Digital Process Automation and Human Activity
- December 14, 2017
- 1 Comments
I had a discussion today with one of our customers who has a very interesting approach to their Digital Process Automation practice. While not explicitly stated by them, I think a formal statement of the Thesis would be:
The goal of every process solution is to either have an action taken, or have a decision made. This means that every human activity in a process can be summarized as one of the following 3 actions –
- To make a decision based on the data presented.
- To take otherwise opaque data and provide it to the the DPA System.
- To take an action that requires a human to execute.
At first, I very much objected to their thesis. However, the longer I thought about it, the more it seemed to resonate. This has interesting repercussions for our delivery teams today, as well as for understanding what processes may look like as automation become easier and more obtainable.
Impact on Process Automation Delivery
The customer I was talking to seems to have a very efficient and well run Process Automation program. I have come to believe that part of this is due to their adherence to this principle. If you agree with the principle, then for every human activity you are placing in your Process, you should be able to answer “What is the goal of this task?” The important thing here is that the answer really should only be 1 of the above action – make a decision, add data, take an action. It is when these items become intertwined in a single activity that users are presented with overly complex interfaces that make accomplishing their job harder.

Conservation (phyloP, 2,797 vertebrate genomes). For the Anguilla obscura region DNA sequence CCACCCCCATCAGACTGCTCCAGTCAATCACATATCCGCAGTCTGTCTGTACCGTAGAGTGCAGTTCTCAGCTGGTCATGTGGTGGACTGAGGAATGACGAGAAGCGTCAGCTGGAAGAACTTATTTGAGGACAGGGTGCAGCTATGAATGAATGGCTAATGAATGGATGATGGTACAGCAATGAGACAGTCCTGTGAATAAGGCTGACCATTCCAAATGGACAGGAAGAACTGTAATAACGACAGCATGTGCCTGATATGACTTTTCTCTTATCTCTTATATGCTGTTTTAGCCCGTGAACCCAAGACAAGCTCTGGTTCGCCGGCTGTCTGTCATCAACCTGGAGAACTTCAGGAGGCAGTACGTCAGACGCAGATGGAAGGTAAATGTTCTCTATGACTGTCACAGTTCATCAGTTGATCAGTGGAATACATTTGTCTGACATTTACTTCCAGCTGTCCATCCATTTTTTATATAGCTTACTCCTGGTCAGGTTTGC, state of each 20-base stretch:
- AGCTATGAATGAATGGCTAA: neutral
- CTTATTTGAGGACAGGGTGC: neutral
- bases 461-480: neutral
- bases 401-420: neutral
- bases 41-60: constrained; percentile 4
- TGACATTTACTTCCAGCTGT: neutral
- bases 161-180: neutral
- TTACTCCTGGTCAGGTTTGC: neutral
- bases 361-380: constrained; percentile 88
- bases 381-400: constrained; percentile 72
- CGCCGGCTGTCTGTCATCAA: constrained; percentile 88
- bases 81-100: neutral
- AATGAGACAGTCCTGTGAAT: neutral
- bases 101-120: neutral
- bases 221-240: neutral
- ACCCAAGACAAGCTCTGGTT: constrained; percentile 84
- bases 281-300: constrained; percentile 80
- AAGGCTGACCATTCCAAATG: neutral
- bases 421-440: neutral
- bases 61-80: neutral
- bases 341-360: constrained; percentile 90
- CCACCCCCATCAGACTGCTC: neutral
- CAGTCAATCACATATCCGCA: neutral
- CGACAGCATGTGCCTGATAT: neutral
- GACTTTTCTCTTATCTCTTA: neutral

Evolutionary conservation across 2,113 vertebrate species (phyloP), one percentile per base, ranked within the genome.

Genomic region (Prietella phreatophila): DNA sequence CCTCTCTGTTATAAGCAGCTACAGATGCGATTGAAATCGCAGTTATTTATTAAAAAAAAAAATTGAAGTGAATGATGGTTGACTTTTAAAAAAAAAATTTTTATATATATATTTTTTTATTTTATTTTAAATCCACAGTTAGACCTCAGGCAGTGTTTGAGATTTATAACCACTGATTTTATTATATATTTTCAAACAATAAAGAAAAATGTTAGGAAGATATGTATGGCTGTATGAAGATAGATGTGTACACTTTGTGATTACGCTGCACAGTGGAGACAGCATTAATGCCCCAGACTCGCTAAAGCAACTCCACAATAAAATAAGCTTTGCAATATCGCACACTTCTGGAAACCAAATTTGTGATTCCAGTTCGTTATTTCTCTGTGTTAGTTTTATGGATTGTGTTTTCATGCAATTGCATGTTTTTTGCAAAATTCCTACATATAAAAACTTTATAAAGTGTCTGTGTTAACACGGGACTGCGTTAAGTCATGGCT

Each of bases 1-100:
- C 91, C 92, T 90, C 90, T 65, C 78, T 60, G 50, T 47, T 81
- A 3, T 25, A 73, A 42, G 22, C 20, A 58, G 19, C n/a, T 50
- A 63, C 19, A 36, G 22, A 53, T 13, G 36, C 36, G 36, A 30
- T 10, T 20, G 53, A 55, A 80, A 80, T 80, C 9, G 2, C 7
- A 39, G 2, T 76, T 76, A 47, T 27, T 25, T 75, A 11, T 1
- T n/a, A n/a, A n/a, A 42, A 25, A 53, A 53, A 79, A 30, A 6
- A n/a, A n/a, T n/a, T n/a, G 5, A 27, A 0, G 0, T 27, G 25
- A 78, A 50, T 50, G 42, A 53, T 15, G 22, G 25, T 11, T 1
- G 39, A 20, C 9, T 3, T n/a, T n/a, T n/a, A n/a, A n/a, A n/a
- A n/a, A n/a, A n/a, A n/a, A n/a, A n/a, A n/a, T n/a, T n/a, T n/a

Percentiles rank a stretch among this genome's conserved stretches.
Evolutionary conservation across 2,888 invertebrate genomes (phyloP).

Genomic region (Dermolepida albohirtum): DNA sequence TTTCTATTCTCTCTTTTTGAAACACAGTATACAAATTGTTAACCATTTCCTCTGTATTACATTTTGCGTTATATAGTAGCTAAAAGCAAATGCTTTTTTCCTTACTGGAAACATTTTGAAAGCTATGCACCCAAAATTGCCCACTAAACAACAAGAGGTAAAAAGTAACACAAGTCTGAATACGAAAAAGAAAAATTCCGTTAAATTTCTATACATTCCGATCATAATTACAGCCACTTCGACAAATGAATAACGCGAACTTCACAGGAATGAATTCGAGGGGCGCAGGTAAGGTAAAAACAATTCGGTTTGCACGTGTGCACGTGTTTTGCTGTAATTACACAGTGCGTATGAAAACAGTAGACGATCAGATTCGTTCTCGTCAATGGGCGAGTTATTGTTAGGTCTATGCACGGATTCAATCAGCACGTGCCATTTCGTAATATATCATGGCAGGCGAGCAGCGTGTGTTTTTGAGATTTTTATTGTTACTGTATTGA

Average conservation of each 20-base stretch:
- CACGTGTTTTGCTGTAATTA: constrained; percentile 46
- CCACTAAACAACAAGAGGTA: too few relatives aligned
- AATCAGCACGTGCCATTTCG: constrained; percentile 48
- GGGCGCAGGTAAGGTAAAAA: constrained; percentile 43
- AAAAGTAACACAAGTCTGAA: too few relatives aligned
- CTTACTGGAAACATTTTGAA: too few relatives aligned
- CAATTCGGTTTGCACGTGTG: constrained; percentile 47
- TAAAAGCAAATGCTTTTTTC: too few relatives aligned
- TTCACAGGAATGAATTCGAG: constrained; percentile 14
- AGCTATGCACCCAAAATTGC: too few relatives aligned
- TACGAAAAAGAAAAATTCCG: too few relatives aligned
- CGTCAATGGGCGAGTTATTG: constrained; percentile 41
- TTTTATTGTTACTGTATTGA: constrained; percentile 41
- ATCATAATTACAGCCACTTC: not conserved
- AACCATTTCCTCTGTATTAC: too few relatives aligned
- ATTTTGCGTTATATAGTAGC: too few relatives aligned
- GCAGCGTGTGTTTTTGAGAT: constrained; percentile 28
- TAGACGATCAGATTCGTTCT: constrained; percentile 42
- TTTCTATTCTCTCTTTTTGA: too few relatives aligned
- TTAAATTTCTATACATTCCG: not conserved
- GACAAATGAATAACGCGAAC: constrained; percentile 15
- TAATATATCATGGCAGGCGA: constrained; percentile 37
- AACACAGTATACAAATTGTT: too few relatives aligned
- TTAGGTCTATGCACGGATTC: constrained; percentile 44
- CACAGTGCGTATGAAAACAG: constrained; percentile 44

Future of Digital Process Automation
The very interesting thing is that, looking at each of the above items, we can see where DPA is going. Today, this customer already has a goal of moving most of the decisions out of the realm of experts and into a decision management system. Where humans are still making decisions, the use of DPA means they are gathering the data that can enable future Machine Learning to automate these decisions.
For “opaque” data, the solution will depend on why the system doesn’t have the information. If the user is effectively the “integration bus” for the system, meaning the screen is asking them to re-key data from one system to another, then this is ripe for replacement by RPA in the near future. If however it is a higher order action, for example conducting and creating a site survey for an oil well, there isn’t a near term technology solution for that problem.
The final item is likely one of varying opportunities for technological replacement. There are things to that seem like they are likely to be automated soon e.g. – driving delivery trucks. There are other that seem much harder to automate – figuring out where at to leave the package if no one is available.